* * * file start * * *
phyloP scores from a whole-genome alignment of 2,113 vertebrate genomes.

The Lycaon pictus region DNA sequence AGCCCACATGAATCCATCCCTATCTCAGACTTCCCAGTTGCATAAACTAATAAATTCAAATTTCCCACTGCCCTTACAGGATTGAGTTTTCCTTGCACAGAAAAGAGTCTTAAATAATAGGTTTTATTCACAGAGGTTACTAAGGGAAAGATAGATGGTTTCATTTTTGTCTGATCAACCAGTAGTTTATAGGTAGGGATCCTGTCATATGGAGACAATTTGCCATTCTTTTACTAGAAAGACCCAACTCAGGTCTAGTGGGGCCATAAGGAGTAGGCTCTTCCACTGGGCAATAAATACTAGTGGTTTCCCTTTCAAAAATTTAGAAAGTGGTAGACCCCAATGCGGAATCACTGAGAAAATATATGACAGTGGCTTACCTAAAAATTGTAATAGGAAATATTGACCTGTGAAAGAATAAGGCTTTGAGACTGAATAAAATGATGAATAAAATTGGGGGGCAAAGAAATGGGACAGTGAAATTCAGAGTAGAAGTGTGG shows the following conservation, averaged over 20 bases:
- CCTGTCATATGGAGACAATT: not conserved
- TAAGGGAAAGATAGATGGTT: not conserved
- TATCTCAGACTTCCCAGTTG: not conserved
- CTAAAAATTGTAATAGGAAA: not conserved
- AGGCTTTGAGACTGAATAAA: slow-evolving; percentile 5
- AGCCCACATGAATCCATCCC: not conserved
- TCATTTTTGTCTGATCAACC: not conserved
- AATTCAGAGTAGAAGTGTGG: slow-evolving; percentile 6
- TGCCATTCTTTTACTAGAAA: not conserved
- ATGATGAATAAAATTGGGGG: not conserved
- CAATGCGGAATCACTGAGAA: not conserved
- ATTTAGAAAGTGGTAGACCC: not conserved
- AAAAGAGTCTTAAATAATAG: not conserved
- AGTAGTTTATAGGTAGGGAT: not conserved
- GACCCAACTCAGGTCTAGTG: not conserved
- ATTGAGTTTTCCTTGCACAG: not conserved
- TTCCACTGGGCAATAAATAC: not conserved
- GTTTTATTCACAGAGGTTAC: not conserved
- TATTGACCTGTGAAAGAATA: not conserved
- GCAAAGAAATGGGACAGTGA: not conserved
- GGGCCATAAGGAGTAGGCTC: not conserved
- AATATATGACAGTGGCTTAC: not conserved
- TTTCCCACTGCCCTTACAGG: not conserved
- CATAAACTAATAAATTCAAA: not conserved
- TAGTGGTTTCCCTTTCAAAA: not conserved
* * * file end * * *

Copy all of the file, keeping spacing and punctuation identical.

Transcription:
phyloP scores from a whole-genome alignment of 2,113 vertebrate genomes.

The Lycaon pictus region DNA sequence AGCCCACATGAATCCATCCCTATCTCAGACTTCCCAGTTGCATAAACTAATAAATTCAAATTTCCCACTGCCCTTACAGGATTGAGTTTTCCTTGCACAGAAAAGAGTCTTAAATAATAGGTTTTATTCACAGAGGTTACTAAGGGAAAGATAGATGGTTTCATTTTTGTCTGATCAACCAGTAGTTTATAGGTAGGGATCCTGTCATATGGAGACAATTTGCCATTCTTTTACTAGAAAGACCCAACTCAGGTCTAGTGGGGCCATAAGGAGTAGGCTCTTCCACTGGGCAATAAATACTAGTGGTTTCCCTTTCAAAAATTTAGAAAGTGGTAGACCCCAATGCGGAATCACTGAGAAAATATATGACAGTGGCTTACCTAAAAATTGTAATAGGAAATATTGACCTGTGAAAGAATAAGGCTTTGAGACTGAATAAAATGATGAATAAAATTGGGGGGCAAAGAAATGGGACAGTGAAATTCAGAGTAGAAGTGTGG shows the following conservation, averaged over 20 bases:
- CCTGTCATATGGAGACAATT: not conserved
- TAAGGGAAAGATAGATGGTT: not conserved
- TATCTCAGACTTCCCAGTTG: not conserved
- CTAAAAATTGTAATAGGAAA: not conserved
- AGGCTTTGAGACTGAATAAA: slow-evolving; percentile 5
- AGCCCACATGAATCCATCCC: not conserved
- TCATTTTTGTCTGATCAACC: not conserved
- AATTCAGAGTAGAAGTGTGG: slow-evolving; percentile 6
- TGCCATTCTTTTACTAGAAA: not conserved
- ATGATGAATAAAATTGGGGG: not conserved
- CAATGCGGAATCACTGAGAA: not conserved
- ATTTAGAAAGTGGTAGACCC: not conserved
- AAAAGAGTCTTAAATAATAG: not conserved
- AGTAGTTTATAGGTAGGGAT: not conserved
- GACCCAACTCAGGTCTAGTG: not conserved
- ATTGAGTTTTCCTTGCACAG: not conserved
- TTCCACTGGGCAATAAATAC: not conserved
- GTTTTATTCACAGAGGTTAC: not conserved
- TATTGACCTGTGAAAGAATA: not conserved
- GCAAAGAAATGGGACAGTGA: not conserved
- GGGCCATAAGGAGTAGGCTC: not conserved
- AATATATGACAGTGGCTTAC: not conserved
- TTTCCCACTGCCCTTACAGG: not conserved
- CATAAACTAATAAATTCAAA: not conserved
- TAGTGGTTTCCCTTTCAAAA: not conserved